Low (L): If the old data was obtained following some type of data alteration.

High (H): If all data is impacted, we risk losing the data's integrity.

8. Availability (A)

The impact on the target system's availability is described by the availability metric. Attacks that use up memory, CPU time, network bandwidth, or any other resource have an impact on a system's availability.

None (N): There is no issue with the availability of the resources and every user can access the application.

Low (L): Some users are not able to access the resources.

High (H): No one is able to access the resources and the server is down.


Let us consider MySQL Stored SQL Injection (CVE-2013-0375) Vulnerability and now let us discuss how we can calculate the CVSS score of it.

Attack Vector (AV): Through a network connection, the attacker accesses the MySQL database that can be exploited. Therefore the value that will be selected is “Network”.

Attack Complexity (AC): The target database has to have replication turned on. That’s why the AC will be “low”.

Privileges Required (PR): An account having the capacity to alter user-provided identifiers, such as table names, is necessary for the attacker. This power is not granted to basic users by default, nor is it thought to be a trusted enough privilege to merit a High rating for this criteria. Therefore “low”.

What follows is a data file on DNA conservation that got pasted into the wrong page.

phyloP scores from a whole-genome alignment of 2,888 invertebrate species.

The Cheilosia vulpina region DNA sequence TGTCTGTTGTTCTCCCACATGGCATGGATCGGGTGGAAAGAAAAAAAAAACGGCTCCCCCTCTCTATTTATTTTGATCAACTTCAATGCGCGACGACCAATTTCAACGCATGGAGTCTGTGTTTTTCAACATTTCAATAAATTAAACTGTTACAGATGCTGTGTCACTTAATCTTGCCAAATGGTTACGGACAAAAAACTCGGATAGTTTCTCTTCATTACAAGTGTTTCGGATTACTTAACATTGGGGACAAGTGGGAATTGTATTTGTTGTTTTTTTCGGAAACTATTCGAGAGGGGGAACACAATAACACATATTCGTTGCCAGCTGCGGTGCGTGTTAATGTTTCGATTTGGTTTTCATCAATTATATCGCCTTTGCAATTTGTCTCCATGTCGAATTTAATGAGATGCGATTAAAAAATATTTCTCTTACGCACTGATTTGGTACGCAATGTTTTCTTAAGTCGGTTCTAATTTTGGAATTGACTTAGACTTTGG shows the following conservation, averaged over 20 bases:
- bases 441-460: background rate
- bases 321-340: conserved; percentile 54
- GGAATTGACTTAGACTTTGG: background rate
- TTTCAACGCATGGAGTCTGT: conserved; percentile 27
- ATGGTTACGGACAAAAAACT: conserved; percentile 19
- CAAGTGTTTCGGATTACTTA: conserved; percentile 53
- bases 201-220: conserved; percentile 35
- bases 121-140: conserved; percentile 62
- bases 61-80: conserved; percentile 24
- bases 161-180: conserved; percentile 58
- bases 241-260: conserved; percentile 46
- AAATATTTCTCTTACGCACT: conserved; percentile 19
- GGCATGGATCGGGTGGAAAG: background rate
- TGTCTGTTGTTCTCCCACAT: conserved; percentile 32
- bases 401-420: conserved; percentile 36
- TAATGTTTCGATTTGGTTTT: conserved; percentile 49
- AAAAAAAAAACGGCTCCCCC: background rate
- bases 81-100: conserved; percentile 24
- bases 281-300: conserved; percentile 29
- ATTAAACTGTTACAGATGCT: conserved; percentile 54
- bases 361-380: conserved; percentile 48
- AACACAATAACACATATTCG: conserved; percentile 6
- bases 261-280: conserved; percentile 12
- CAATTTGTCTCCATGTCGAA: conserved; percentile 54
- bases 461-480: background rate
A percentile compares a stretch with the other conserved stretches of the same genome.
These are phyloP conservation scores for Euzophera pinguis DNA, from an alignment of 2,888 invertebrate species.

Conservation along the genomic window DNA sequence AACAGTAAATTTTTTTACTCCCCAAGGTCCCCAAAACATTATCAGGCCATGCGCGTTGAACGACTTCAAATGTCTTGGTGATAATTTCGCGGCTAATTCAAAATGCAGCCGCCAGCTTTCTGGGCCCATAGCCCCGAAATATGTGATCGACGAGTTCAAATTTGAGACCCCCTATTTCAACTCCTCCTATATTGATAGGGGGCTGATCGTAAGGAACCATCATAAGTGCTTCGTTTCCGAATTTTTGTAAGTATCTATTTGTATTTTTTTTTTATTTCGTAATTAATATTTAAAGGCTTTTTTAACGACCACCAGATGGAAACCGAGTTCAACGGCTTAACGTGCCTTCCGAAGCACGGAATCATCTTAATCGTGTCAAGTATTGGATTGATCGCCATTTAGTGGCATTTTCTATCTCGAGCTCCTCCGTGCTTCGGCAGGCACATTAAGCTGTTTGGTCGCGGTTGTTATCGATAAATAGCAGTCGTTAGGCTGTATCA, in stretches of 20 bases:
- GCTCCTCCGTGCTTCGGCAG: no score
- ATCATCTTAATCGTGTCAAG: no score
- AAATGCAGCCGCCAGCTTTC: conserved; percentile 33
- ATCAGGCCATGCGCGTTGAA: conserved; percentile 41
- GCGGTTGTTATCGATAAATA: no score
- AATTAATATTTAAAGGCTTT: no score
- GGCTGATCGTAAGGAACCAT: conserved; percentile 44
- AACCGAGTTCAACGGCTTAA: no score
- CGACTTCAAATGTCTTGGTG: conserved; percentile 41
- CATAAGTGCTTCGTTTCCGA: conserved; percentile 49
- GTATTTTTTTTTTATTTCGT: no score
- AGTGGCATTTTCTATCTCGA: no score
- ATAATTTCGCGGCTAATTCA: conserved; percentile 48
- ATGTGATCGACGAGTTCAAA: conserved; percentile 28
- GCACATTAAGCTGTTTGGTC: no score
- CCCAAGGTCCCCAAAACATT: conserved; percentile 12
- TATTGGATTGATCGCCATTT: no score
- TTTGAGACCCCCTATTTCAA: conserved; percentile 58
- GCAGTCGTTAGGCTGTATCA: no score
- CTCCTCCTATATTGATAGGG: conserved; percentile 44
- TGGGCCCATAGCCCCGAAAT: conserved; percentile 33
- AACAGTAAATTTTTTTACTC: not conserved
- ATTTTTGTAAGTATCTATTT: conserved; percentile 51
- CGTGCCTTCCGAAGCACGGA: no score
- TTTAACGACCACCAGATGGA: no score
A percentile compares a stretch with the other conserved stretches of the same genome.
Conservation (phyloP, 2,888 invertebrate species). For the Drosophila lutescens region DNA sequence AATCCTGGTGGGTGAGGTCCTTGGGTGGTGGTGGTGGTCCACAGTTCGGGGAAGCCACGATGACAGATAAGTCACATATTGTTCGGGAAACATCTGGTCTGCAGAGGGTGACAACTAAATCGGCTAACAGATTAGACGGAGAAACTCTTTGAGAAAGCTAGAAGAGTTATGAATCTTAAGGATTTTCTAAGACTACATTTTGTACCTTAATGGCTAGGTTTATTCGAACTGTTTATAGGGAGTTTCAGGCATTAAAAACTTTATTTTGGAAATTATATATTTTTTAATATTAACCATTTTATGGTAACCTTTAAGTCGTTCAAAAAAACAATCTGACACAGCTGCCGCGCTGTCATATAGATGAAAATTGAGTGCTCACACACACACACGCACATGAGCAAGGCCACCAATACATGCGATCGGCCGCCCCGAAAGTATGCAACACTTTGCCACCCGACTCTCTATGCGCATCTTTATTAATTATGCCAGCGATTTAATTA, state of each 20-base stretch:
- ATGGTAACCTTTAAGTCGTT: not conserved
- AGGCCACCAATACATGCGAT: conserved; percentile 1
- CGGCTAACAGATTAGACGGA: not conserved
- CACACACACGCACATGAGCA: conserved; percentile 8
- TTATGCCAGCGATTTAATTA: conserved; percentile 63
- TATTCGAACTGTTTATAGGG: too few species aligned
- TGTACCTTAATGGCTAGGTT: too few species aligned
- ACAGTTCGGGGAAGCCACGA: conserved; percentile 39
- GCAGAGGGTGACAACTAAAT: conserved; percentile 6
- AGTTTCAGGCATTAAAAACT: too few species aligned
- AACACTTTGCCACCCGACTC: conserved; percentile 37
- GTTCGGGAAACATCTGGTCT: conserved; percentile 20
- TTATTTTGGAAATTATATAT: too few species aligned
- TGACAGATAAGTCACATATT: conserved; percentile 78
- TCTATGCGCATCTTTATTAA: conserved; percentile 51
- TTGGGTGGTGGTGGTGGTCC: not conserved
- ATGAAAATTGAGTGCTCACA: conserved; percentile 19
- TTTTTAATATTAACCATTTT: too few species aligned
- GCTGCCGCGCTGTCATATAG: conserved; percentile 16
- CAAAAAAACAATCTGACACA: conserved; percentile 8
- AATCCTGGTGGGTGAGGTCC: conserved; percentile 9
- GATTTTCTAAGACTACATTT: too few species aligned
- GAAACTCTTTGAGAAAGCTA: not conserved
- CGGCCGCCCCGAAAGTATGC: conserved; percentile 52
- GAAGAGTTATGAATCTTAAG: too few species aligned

User Interaction (UI): Replication occurs automatically; no user input is needed. Therefore the value will be “None”.

Scope (S): The MySQL server database, which the attacker logs into to carry out the attack, is the vulnerable part. A remote MySQL server database (or databases), to which this database replicates, is the component that is affected. That’s why the value will be “changed”.

Confidentiality (C): With privileges, the injected SQL can access data that shouldn't be accessible to the attacker. Therefore the value will be “low”.

Integrity (I): The injected SQL runs with privilege and can modify information the attacker should not have access to. That’s why the value selected will be “low”.

Availability (A): Despite the fact that injected code is executed with privileges, the nature of this attack prohibits arbitrary SQL statements from being executed that can impair MySQL databases' availability. Therefore the value will be “None”.

After selecting all the above values the Base Score is: